I recently read an article where the author was arguing that often it’s only when looking back that she can see how God had faithfully led her, and I agree. She says:

It’s usually easier for me to see in hindsight that God was guiding me. Is that the way it works for you? I find it’s like climbing a steep cliff. I feel the strained muscles, the shortness of breath, the sweat on my brow. Then I pause, turn, and look back.

The view fills me with astonishment. Oh, I can see where he was with me, how he guided me and protected me. How surely he watched over my steps! What dangers he led me around! There were hints of his voice, which I saw dimly then, but now they sparkle like jeweled lakes in the light of the alpine sun.

I’m like that, too. It’s not always as I’m walking forward that I hear God. It’s often when I take time to stop and think and then I see how He was telling me things.

That’s often the case with my writing. I’ll pray and pray and ask God to show me something I should talk about in a book, and nothing will come. And then one day, I’ll sit down and a book proposal will flow right out of me, and I’ll wonder where it came from. And then I look back and I can see all the different people He put into my life, the radio snippets I heard, the newspaper articles that got me thinking, and the Bible passages that held me captive that started my thinking in a certain direction. But it’s not until afterwards that it all comes together.

I think we misunderstand what God’s voice is supposed to sound like. There are a few times in my life when I have actually heard God speak to me. They were very specific things at very important junctures in my life. But there were 3 times in total when I heard specific words. Other than that, God gently guides us in all sorts of ways.

So often we’re waiting for a thunderbolt, and we feel paralyzed until it comes. But I think we need to walk forward in faith, knowing that God will steer us.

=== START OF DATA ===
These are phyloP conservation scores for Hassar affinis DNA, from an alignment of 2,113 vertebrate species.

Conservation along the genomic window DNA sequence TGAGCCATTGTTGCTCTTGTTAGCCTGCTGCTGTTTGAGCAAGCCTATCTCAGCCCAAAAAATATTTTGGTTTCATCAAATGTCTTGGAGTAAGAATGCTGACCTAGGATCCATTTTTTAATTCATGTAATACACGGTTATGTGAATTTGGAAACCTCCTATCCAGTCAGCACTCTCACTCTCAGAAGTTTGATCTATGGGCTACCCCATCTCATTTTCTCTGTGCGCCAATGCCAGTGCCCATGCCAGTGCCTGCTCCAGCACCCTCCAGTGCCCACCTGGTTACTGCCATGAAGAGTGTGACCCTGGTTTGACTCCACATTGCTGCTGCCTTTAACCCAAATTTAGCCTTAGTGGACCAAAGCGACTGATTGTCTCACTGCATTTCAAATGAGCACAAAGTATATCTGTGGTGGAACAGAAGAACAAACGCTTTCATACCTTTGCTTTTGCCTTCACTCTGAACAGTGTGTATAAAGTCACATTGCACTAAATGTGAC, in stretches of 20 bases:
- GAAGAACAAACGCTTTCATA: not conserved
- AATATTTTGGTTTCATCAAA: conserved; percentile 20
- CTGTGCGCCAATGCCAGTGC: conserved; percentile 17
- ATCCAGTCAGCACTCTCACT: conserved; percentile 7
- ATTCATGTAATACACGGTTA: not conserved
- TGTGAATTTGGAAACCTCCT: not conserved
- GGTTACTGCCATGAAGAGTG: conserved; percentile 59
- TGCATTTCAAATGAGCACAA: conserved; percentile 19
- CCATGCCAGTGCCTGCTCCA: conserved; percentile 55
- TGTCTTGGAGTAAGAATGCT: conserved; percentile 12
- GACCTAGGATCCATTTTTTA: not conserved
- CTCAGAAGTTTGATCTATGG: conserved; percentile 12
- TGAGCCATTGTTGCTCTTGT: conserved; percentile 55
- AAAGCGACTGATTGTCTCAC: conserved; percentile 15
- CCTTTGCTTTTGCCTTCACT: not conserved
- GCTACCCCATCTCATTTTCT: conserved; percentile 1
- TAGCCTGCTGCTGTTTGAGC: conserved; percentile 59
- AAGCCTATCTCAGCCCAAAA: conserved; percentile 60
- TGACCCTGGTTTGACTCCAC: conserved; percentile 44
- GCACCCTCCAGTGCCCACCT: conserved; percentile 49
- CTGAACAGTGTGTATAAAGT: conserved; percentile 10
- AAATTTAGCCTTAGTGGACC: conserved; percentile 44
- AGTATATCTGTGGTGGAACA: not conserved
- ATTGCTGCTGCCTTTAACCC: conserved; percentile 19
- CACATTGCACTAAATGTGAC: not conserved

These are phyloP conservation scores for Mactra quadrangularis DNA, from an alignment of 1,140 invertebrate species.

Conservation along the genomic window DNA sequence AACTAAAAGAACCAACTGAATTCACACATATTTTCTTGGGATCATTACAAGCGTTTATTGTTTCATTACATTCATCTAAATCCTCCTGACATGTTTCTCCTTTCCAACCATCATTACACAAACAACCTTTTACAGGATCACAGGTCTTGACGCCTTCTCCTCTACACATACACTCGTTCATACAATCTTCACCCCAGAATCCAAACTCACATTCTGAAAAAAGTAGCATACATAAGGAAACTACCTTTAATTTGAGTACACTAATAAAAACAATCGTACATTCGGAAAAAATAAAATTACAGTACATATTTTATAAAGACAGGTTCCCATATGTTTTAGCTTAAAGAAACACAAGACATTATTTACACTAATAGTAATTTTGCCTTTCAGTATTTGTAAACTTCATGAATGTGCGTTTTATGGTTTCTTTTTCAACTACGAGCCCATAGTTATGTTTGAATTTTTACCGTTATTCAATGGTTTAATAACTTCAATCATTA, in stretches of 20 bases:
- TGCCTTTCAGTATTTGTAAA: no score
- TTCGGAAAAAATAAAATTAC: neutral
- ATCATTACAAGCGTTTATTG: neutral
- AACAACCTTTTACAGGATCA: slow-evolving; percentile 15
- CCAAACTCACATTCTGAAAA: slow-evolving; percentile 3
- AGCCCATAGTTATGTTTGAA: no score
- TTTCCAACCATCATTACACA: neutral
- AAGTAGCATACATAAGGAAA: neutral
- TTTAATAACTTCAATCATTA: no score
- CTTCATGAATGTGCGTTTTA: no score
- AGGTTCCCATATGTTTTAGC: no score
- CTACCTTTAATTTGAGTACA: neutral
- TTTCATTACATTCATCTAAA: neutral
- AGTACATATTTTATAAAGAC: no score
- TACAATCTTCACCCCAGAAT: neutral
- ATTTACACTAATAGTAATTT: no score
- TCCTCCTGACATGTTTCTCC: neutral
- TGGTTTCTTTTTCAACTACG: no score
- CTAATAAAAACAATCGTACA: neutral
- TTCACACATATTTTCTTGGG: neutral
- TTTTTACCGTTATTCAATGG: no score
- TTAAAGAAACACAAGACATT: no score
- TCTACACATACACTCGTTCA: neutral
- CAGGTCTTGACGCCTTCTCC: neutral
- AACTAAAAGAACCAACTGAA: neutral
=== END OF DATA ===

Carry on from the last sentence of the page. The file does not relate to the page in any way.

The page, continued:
When our son was sick, my husband agonized about certain medical decisions we might be forced to make. What if we had to choose between surgery and just letting him go (if surgery would be horrific for him, and likely have little impact?) Should we put him on the heart transplant list? What should we do? He didn’t want to do the wrong thing, and he was so desperately trying to hear God.

Our minister took us aside and said very firmly to Keith, “If God has a specific path He wants you to take, who is most invested in you figuring that out? God or you?”

“God,” Keith admitted.

“Then don’t you think He’s big enough to show you when the time is right?”

That minister was right. If God has something specific He wants you to do, He will show you. What we need to do, I think, are two things:

1. Walk forward, as much as we can, in His Spirit. Read the Word, do what we know is right, and pray.

2. Take some time to listen and think. Let God guide you. Take some time to look back over the last few weeks or months and see where you have already been. Look around you. Open your eyes. Don’t let life pass you by so quickly.

God does speak, and He does lead us, but often we miss it because it doesn’t usually do it audibly. He does it gently, and unless we take those times to look, we’ll miss the wonder of what has happened in our lives.

Don’t beat yourself up if you’re having trouble hearing God’s voice. I think He wants you to press ahead anyway, and if you need to make a U-turn, He’ll tell you. Just make sure you always have time to listen and look. That’s when you’ll see the patterns of what He is already doing and where He is already leading, which we often miss in the busy-ness of our lives.